Meanwhile, in the United States, by 1979, major labels like Sire (actually Sire was a much smaller label, but it was bought by Warner Bros., bumping it up to major status) had grown tired of their fuck-up bands.  The Ramones, the Dead Boys and Richard Hell and Voidoids weren’t selling millions of their fuck-up records to millions of fuck-up kids like they had hoped.  Instead, the majority of Americans prefered Animals by Pink Floyd, Rumours by Fleetwood Mac or the Saturday Night Fever soundtrack.

So, the fuck-up bands either had to break up or change their approach for commercial appeal, giving us the closest to punk crossover hits with the Patti Smith/Bruce Springsteen duet “Because the Night”, catchy as hell pop songs by Blondie and “Whip It” by Devo.  Meanwhile, the underground was bubbling with activity and new labels such as Slash and Dangerhouse emerged with new fuck-up bands with names like the Weirdos, the Germs, X, the Bags, the Deadbeats, the Controllers and the Dils.

But, just being a fuck-up with really great songs wasn’t good enough.  The Dead Kennedys formed in 1978 in San Francisco and their singer, agent provocateur Jello Biafra had a real message to sell to the kids.  Punk rock wasn’t about fun!  We have to change the world, man!  We have to take the world back from its evil obsession with capitalism.

The irony is that the first Dead Kennedys album, Fresh Fruit for Rotting Vegetables, released in 1980, primarily attacked limousine liberals like Jane Fonda (“Kill the Poor”), rich black people who claim they have a connection with ghetto black people (“Holiday in Cambodia”), shady landlords (“Let’s Lynch the Landlord”) and ultra-liberal San Francisco governor Jerry Brown (“California Uber Alles”).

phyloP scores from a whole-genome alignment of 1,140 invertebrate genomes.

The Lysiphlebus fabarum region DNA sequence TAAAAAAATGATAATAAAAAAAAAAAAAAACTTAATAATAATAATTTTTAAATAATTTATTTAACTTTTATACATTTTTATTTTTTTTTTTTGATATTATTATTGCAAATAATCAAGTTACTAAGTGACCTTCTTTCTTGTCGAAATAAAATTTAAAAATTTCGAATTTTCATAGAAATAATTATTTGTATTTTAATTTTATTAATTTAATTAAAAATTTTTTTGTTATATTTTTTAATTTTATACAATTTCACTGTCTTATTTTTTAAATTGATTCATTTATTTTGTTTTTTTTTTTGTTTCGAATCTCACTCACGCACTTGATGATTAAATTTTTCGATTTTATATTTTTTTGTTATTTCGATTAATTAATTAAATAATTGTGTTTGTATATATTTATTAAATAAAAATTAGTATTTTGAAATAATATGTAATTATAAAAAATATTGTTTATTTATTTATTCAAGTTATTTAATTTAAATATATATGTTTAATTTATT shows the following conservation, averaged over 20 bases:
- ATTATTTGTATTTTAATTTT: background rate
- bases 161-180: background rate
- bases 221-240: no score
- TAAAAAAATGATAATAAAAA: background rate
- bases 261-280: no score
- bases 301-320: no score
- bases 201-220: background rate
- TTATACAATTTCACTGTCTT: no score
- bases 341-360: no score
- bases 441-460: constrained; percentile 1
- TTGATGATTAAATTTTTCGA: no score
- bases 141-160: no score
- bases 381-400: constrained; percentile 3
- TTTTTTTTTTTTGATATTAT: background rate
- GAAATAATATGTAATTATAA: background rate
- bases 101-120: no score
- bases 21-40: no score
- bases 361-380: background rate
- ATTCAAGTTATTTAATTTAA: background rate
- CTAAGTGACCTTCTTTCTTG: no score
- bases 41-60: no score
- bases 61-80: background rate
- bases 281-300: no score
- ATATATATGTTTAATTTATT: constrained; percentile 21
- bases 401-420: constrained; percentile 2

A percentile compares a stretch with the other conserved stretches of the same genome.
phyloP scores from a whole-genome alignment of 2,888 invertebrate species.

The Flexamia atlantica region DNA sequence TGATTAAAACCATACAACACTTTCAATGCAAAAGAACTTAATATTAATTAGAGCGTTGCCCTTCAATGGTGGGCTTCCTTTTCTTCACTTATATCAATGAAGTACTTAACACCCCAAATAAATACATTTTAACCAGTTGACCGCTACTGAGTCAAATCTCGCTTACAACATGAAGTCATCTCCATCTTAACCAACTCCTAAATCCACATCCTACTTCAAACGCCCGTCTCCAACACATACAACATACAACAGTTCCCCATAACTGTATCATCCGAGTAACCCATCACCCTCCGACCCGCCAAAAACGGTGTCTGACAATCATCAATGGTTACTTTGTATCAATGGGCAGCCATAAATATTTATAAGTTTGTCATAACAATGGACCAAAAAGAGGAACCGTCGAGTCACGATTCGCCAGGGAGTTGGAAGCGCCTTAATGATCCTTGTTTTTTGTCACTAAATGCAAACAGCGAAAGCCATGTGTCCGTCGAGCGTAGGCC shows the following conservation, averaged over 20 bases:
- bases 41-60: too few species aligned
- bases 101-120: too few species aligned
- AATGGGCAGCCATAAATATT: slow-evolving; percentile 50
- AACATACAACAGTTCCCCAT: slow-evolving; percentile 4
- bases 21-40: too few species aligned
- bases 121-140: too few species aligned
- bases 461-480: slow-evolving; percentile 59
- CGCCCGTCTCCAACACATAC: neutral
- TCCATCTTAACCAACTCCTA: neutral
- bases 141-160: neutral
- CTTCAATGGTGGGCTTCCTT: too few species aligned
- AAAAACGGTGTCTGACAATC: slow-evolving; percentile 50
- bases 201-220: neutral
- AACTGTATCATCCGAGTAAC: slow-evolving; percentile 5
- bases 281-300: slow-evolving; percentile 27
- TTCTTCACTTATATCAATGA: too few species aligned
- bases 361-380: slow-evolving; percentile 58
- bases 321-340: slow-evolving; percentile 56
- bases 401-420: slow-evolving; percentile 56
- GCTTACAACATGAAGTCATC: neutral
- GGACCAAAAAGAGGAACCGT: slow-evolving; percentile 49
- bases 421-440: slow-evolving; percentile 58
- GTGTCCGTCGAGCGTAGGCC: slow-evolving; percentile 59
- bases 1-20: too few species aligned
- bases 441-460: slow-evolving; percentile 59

With the exception of maybe “Chemical Warfare” and “When You Get Drafted”, one could make an argument that Fresh Fruit for Rotting Vegetables was just politically ambiguous satire with no leftist agenda.  Hell the track “Holiday in Cambodia” has the line “bragging that you know how the niggers feel cold/and the slums got so much soul” before bashing Pol Pot, the Communist dictator of Cambodia.  The track “I Kill Children” is just supposed to be shock punk with no message and “Your Emotions” is just Jello telling some broad, “your emotions make you a monster.”

The point?

By 1980, with the death of major label interest in “punk rock” and the rise of “new wave” and “power pop” or the so called skinny tie bands, a younger, angrier, MUCH more antisocial wave of punks hit the scene.  Anorexic, heroin addicted, twenty-something art school types, who spiked their hair up and wore torn blazers with safety pins, were replaced by line-backer sized, beer guzzling, suburban surf jocks, who shaved their heads and wore black jeans with chains for belts and engineer boots.  Safe pogoing (jumping up and down to the beat) was replaced by vicious slam dancing (or the mosh pit, if you will), and hardcore punk was born.